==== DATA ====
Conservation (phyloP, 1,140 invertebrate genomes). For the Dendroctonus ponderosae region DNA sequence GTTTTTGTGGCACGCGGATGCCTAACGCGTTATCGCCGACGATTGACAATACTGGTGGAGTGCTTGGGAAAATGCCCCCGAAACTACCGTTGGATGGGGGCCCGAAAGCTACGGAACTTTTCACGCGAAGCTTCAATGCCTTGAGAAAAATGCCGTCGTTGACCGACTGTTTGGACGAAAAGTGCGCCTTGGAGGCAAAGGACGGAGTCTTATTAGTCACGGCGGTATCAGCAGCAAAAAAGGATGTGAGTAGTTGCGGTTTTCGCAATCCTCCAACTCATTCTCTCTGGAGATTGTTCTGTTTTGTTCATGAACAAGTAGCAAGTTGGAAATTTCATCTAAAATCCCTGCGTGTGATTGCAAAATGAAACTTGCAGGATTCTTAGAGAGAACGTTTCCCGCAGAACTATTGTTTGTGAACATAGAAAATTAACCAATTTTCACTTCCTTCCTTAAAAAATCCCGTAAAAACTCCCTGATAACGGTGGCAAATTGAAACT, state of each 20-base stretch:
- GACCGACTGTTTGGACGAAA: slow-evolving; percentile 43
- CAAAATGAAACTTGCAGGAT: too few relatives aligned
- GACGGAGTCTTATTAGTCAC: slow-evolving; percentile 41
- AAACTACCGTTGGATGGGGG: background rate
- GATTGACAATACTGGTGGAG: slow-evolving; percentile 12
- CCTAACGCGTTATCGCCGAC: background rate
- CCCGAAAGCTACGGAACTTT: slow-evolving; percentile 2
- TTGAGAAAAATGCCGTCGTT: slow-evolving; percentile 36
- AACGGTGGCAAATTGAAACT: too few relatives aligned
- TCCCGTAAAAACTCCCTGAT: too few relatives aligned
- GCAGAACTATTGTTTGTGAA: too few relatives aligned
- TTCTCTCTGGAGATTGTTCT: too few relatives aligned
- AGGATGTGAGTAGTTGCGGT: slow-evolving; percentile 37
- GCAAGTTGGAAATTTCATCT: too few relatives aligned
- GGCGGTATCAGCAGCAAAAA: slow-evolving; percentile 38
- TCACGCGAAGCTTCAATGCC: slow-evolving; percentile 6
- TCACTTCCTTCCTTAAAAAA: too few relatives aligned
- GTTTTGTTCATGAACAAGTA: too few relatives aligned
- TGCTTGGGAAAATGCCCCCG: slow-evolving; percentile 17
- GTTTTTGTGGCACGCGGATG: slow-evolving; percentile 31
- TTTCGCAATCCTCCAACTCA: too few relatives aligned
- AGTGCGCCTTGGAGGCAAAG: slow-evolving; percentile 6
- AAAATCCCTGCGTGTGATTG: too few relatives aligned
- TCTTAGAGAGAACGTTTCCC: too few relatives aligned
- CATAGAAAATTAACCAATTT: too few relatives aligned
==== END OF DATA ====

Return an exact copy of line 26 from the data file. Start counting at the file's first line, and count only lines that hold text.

- CATAGAAAATTAACCAATTT: too few relatives aligned